From: Pratt & Whitney
Posted: Monday, December 14, 2009
Pratt & Whitney Rocketdyne helped boost NASA's Wide-field Infrared Survey Explorer (WISE) satellite into orbit on a mission designed to survey the entire sky at infrared wavelengths in search of stars, galaxies and asteroids. The mission launched from Vandenberg Air Force Base in California and used a United Launch Alliance Delta II rocket with a Pratt & Whitney Rocketdyne RS-27A engine. This marked the 234th flight boosted by the RS-27 family of engines. Pratt & Whitney Rocketdyne is a United Technologies Corp. (NYSE: UTX) company.
"There is always a sense of pride as we continually demonstrate the reliability and performance of the RS-27A engine," said Elizabeth Jones, RS-27A program manager, Pratt & Whitney Rocketdyne. "That pride is compounded by the knowledge our engine is helping scientists in the mission to find millions of objects never seen before in the universe."
The telescope's sensitivity is far greater than its predecessors, and will catalog hundreds of millions of objects as it circles Earth over the poles. NASA's Hubble and Spitzer Space Telescopes, the European Space Agency's Herschel Space Observatory, and NASA's upcoming Sofia and James Webb Space Telescope will follow-up on WISE finds.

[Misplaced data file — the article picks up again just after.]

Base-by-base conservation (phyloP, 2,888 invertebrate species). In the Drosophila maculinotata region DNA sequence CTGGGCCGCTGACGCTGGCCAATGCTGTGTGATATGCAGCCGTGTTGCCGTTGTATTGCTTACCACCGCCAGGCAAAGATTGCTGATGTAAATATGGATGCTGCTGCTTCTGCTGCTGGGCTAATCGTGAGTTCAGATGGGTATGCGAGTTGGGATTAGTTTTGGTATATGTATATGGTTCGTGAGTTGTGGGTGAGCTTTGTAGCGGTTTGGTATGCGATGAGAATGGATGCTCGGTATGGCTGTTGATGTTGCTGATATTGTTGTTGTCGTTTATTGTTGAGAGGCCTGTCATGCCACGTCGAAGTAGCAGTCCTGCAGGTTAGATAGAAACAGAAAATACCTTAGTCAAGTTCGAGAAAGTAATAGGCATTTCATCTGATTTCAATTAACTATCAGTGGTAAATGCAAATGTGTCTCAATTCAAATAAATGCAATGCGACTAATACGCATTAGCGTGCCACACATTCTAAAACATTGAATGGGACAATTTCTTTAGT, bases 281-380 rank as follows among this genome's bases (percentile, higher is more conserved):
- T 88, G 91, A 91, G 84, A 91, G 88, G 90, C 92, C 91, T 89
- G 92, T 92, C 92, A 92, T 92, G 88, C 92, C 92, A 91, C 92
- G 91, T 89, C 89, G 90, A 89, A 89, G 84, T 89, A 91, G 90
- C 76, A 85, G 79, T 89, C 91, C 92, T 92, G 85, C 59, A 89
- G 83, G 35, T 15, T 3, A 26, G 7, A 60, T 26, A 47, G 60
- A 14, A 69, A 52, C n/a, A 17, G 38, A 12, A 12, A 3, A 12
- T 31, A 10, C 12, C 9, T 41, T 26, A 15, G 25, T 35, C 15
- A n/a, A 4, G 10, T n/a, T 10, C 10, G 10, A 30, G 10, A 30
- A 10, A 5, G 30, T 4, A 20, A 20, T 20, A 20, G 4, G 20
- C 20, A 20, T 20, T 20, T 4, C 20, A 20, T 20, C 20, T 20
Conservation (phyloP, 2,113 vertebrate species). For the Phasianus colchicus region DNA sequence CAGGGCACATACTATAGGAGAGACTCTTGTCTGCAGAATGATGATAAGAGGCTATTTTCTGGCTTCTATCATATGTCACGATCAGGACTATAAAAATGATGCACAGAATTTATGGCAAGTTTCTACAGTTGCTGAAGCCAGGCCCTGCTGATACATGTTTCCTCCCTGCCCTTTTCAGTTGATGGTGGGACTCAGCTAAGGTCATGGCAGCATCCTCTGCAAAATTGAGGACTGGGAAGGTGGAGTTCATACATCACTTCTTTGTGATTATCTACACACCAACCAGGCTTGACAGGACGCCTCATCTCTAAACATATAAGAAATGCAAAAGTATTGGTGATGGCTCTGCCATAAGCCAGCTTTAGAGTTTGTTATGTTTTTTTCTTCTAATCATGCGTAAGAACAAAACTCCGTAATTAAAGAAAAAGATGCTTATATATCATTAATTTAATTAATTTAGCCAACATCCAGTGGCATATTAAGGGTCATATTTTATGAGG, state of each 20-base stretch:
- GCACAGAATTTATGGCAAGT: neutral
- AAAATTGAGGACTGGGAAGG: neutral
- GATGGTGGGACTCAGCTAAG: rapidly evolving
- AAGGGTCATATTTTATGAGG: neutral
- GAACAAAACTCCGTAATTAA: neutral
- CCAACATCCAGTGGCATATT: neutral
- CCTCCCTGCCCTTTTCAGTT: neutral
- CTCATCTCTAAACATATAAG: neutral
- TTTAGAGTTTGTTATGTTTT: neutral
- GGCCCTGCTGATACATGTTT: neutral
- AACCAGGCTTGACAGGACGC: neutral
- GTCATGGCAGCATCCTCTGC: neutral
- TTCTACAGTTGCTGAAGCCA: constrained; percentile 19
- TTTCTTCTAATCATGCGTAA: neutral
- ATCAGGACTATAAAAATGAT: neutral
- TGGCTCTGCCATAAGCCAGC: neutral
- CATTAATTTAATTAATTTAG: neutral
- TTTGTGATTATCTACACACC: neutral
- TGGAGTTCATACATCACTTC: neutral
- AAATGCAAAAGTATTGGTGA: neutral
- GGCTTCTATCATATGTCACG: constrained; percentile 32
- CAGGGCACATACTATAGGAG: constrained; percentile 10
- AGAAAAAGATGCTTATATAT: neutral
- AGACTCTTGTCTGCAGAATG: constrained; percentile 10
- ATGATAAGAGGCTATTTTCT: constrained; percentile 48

Pratt & Whitney Rocketdyne, Inc., a part of Pratt & Whitney, is a preferred provider of high-value propulsion, power, energy and innovative system solutions used in a wide variety of government and commercial applications, including the main engines for the space shuttle, Atlas and Delta launch vehicles, missile defense systems and advanced hypersonic engines.
Pratt & Whitney is a world leader in the design, manufacture and service of aircraft engines, space propulsion systems and industrial gas turbines. United Technologies, based in Hartford, Conn., is a diversified company providing high technology products and services to the global aerospace and commercial building industries.
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